Study Findings May Shift Treatment Paradigm for Acute Heart Failure

The Elecsys NT-proBNP test is an objective biomarker that aids in the diagnosis of individuals believed to have congestive heart failure.

Roche announced an early termination of the Safety, Tolerability, and Efficacy of Rapid Optimization of Heart Failure (STRONG-HF) study in patients hospitalized for acute heart failure because the superior efficacy observed in the active arm of the study using the Elecsys NT-proBNP biomarker compared with usual standard of care made it “unethical” to continue with usual care.

NT-proBNP is a cardiac hormone that is released into the blood when the heart wall is stretched. The Roche Elecsys NT-proBNP test is an objective biomarker that aids in the diagnosis of individuals believed to have congestive heart failure. The test is also indicated for risk stratification of patients with acute coronary syndrome and congestive heart failure, as well as to help assess the risk of cardiovascular events and mortality in patients at risk for heart failure who have stable coronary artery disease.

According to the researchers, implementing the study’s strategy within routine clinical practice could significantly lower all cause deaths or heart failure readmissions and increase quality of life for more patients with condition compared to current practices.

"We are very excited about the positive outcome of this Investigator Initiated Study, which Roche supported, as it has the potential to bring about a paradigm shift in the management of heart failure patients,” said Thomas Schinecker, CEO of Roche Diagnostics, in a press release. “It also emphasises how diagnostic solutions like NT-proBNP, embedded in a therapeutic strategy, are an integral part of improving patient care.”

Acute heart failure is a significant contributor to morbidity and mortality among patients with heart failure. Individuals admitted for the condition have an elevated risk of readmission and death, especially in the first month post discharge. In a recent analysis, it was found that only 1% of patients with heart failure with a reduced ejection fraction are receiving the optimal dose of guideline-directed medical therapy.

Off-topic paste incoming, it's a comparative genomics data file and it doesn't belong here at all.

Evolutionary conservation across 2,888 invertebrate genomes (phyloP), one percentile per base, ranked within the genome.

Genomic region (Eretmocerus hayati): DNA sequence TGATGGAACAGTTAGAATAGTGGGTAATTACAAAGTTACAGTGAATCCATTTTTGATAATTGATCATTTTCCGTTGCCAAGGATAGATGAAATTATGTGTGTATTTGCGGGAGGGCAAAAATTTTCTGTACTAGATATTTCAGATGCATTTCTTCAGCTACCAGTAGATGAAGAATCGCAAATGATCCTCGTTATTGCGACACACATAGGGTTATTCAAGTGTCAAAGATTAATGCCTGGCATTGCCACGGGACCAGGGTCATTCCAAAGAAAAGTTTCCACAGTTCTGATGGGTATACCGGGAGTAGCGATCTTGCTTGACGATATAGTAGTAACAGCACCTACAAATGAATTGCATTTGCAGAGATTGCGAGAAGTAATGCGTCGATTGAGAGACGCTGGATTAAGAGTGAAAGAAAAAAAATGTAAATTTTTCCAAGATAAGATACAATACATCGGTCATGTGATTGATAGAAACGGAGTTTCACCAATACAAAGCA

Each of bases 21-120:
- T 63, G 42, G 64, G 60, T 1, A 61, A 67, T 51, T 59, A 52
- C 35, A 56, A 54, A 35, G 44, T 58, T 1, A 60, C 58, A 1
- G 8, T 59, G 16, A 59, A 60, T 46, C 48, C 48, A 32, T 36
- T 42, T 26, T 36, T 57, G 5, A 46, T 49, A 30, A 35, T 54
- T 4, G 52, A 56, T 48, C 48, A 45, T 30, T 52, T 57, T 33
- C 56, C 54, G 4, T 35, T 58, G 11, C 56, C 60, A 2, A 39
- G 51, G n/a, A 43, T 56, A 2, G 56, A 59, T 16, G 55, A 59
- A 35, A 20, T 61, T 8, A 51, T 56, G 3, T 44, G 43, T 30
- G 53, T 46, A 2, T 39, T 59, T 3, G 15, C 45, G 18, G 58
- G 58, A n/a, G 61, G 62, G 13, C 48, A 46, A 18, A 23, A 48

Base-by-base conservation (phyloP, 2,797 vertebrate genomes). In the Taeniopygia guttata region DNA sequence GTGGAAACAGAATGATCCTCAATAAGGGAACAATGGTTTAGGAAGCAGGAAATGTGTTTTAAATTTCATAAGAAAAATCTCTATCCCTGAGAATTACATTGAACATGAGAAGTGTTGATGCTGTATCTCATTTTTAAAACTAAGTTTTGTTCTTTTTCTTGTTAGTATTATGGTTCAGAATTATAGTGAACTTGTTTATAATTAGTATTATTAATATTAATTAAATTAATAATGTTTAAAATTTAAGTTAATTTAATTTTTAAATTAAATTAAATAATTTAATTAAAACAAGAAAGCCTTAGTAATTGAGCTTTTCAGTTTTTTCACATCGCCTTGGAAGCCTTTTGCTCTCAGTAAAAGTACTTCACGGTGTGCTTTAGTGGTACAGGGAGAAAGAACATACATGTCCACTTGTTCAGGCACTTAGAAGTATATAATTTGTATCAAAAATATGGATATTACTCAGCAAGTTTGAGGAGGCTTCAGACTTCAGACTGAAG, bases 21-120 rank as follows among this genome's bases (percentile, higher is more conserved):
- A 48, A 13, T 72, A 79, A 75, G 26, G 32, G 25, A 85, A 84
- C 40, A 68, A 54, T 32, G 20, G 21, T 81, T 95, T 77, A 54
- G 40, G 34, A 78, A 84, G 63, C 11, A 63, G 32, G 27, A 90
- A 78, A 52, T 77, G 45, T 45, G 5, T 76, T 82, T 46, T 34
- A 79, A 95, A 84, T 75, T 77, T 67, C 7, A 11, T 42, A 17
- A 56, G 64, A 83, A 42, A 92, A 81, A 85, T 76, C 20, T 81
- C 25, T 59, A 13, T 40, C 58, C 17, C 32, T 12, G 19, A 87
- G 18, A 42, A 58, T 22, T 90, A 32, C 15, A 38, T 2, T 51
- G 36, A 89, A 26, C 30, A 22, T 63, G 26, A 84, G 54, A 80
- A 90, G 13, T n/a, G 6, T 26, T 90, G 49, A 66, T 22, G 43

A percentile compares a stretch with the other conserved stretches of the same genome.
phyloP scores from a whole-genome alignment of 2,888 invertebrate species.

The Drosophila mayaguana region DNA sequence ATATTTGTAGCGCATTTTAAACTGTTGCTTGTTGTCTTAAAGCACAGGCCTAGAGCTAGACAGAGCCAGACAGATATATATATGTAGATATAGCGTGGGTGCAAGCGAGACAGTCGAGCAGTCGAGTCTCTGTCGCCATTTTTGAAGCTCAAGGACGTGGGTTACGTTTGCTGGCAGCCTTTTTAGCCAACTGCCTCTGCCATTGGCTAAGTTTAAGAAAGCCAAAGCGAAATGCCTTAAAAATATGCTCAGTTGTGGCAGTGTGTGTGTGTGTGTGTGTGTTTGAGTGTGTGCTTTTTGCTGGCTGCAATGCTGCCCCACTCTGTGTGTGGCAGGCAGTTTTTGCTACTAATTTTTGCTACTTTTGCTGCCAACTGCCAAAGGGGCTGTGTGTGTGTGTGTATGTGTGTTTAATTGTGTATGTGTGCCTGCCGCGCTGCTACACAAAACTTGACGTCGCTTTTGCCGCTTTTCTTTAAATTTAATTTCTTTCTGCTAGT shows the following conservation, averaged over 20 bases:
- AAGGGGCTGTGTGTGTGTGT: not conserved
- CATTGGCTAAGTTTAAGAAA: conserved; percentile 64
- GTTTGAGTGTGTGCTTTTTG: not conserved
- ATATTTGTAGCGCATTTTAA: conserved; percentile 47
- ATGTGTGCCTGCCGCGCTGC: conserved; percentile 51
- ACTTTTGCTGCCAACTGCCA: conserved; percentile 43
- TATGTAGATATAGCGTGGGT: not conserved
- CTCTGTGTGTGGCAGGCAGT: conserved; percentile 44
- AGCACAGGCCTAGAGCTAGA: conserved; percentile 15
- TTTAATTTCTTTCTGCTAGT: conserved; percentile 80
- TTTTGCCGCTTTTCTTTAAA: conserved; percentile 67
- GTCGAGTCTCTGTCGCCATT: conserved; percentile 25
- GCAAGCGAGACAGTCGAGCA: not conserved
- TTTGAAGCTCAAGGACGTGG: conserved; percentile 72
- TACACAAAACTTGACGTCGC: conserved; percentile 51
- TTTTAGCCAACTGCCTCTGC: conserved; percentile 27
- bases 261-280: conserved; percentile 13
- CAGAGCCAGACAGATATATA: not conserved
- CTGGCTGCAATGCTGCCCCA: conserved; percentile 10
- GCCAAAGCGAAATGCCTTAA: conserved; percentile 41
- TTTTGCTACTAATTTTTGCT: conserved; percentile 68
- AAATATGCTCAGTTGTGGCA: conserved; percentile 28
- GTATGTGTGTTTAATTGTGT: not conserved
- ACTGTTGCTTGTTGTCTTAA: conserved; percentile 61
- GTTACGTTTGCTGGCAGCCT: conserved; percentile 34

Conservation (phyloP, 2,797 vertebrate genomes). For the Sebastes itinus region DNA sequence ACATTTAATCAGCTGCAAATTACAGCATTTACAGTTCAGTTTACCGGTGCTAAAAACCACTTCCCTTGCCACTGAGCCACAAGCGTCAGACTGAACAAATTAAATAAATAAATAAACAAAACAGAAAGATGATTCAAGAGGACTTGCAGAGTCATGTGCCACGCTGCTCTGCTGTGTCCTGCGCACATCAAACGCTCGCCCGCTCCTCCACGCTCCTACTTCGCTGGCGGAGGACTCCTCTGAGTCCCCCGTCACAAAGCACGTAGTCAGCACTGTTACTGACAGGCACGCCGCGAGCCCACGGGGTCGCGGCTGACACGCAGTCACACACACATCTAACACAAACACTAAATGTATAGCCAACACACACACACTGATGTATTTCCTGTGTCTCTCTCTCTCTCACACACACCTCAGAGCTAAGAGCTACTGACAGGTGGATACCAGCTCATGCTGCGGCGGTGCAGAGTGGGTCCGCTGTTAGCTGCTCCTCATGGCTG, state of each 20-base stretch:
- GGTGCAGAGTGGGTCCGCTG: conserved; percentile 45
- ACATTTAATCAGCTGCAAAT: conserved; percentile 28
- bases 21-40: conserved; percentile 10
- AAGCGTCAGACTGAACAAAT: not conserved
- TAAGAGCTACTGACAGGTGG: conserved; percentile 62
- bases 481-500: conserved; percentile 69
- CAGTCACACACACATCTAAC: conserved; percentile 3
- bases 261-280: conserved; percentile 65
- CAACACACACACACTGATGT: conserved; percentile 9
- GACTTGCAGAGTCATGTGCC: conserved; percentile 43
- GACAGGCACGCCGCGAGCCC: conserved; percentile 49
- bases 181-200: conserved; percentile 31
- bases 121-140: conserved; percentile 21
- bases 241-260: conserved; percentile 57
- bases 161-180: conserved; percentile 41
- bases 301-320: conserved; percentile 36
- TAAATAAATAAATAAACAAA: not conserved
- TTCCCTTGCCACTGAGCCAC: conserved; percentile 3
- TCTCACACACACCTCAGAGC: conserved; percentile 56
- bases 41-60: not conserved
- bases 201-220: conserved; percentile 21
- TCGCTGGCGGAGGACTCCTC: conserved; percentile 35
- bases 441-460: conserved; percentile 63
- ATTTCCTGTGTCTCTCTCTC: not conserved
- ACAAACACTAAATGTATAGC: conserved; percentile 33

The open-label, randomized, STRONG-HF assessed the safety and efficacy of early and rapid up-titration for optimization of heart failure therapies. This included guideline-recommended, frequent NT-proBNP measures and close follow-up of patients admitted to the hospital for acute heart failure. There were 1078 patients enrolled in the study at the time of termination for superior efficacy.

The results showed an absolute risk reduction of 8.1 % and a relative risk reduction of 34% in all-cause mortality or heart failure (HF) readmission 6 months post enrollment in the high-intensity care cohort (ARR 8·1%, p=0·0021; NNT = 12; RR 0·66; high intensity care compared with usual care. The data show the risk of all-cause mortality or hospital readmission was 15.2% lower in the high intensity care arm who used NT-proBNP to guide titration of oral heart failure drugs compared with 23.3% in the usual care cohort without routine NT-proBNP testing and frequent visits.

Further, quality of life was higher in patients in the high intensity care cohort (EQ-5D visual analog scale (VAS) 3·49 points higher in favor of high intensity care arm [p<0·0001]).

“The STRONG-HF study outlines that guideline-recommended therapies for heart failure can be safely up-titrated at the end of an acute heart failure admission, and after discharge, under strict follow-up and assessment of signs and symptoms of congestive heart failure, renal function, potassium and Roche Elecsys NT-proBNP,” Roche said in a press release.

Previous studies produced limited data on the optimal therapeutic approach for patients after an acute heart failure admission, including which medications should be prescribed, at which doses, and based on the follow-up the patients received, according to the study.

REFERENCE

STRONG-HF study results demonstrate clear benefits for acute heart failure patients. Roche. November 9, 2022. Accessed November 9, 2022. https://www.roche.com/media/releases/med-cor-2022-11-09